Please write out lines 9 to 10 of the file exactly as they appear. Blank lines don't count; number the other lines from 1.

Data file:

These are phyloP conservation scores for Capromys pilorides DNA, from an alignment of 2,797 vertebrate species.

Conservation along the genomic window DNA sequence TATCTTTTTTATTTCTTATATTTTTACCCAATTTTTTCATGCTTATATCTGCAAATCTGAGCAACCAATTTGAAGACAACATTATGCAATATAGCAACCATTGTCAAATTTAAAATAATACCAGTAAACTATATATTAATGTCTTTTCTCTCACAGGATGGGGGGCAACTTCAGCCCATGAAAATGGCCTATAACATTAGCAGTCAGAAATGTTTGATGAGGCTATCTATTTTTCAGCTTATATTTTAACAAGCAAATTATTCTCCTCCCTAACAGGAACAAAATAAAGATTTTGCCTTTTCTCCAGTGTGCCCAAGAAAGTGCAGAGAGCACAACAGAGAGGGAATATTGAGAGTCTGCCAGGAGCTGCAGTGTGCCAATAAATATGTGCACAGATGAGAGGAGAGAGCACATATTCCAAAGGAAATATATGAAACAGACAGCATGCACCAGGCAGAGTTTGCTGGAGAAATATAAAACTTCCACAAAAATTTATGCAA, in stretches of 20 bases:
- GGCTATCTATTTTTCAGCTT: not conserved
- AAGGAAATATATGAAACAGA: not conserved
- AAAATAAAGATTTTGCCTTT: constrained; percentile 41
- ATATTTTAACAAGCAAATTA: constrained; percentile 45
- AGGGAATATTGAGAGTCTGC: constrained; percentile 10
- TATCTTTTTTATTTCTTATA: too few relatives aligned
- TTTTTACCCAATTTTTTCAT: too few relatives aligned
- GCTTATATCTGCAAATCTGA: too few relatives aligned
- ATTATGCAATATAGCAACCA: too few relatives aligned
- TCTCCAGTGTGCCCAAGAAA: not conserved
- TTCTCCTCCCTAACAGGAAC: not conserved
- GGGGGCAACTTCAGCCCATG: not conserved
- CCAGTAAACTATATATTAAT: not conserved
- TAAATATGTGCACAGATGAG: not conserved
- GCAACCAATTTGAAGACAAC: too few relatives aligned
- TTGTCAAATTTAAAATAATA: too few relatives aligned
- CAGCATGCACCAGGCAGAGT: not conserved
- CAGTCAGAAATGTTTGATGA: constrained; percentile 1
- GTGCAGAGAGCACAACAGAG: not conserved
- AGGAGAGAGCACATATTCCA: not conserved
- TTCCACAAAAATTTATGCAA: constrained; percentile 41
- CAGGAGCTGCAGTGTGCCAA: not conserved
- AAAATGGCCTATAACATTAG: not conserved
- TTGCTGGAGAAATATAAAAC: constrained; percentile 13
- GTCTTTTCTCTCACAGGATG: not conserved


- TTTTTACCCAATTTTTTCAT: too few relatives aligned
- GCTTATATCTGCAAATCTGA: too few relatives aligned